It's been suggested that if Williams and McLaren are successful in their arbitration case against the FIA, the results of the first three races of the season could be made invalid. The two teams stated their arbitration intention earlier this year...
It's been suggested that if Williams and McLaren are successful in their arbitration case against the FIA, the results of the first three races of the season could be made invalid. The two teams stated their arbitration intention earlier this year after being unhappy about the way the FIA introduced rule changes, saying F1's governing body was in breach of the Concorde Agreement.
The situation is still ongoing but if Williams and McLaren are successful in the legal action, it leaves a way open for a team to challenge the legality of the first three races. This would be on the basis that they had taken place under rules that teams had not agreed to. The San Marino Grand Prix would not be included as teams and the FIA met before the event and agreed on the regulations.
There has been no recent word from the FIA, Williams or McLaren on the legal situation, although Ron Dennis last commented that discussions had been favourable. Ironically, if the two teams do win the arbitration, it would be McLaren that stood to lose out if the scenario of the first races being annulled arose -- David Coulthard won in Australia and Kimi Raikkonen in Malaysia. However, although a legal challenge is possible, for the moment it's only theoretical.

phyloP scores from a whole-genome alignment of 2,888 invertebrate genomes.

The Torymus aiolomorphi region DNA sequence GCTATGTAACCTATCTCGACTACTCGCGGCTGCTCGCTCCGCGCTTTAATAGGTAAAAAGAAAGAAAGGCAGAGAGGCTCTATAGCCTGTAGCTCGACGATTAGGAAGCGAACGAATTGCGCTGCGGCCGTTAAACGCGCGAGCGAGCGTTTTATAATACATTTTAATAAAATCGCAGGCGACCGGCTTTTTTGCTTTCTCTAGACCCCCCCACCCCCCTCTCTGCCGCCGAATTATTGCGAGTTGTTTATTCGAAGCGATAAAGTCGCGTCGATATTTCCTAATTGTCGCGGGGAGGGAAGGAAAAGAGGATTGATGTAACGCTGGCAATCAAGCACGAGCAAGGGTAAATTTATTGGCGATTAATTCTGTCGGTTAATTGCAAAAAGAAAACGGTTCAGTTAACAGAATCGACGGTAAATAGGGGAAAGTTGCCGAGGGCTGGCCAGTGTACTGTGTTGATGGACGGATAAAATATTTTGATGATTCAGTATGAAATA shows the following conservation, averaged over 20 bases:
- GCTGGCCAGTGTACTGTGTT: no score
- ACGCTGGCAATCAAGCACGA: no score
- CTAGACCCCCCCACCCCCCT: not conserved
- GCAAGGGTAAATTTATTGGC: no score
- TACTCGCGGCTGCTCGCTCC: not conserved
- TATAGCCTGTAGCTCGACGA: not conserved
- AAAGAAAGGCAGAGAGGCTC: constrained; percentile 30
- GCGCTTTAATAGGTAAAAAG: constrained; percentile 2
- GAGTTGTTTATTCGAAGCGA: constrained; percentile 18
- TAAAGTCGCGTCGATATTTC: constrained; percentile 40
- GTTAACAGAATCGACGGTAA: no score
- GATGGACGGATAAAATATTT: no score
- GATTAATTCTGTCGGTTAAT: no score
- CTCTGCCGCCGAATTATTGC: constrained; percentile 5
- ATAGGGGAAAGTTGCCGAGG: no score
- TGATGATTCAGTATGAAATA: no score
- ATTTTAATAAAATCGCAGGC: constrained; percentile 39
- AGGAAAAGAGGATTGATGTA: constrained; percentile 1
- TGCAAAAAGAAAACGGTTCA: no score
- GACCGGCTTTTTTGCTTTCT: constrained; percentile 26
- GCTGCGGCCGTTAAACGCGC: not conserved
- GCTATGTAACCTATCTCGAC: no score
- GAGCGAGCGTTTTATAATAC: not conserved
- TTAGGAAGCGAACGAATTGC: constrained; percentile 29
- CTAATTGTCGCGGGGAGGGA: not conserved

It's not currently a certainty that Williams and McLaren are still intending to go ahead with the arbitration but the ban on driver aids has been delayed until 2004. This was because the FIA did not want to commit extensive finances to policing electronic devices, or the lack of them, given that the governing body could lose the case.
Meanwhile, Williams and McLaren have lost a legal action against Bernie Ecclestone. They claimed that they and the other teams should have benefited from the sale of shares in SLEC, which owns the commercial rights to F1, back in 2001. The International Chamber of Commerce in Switzerland disagreed.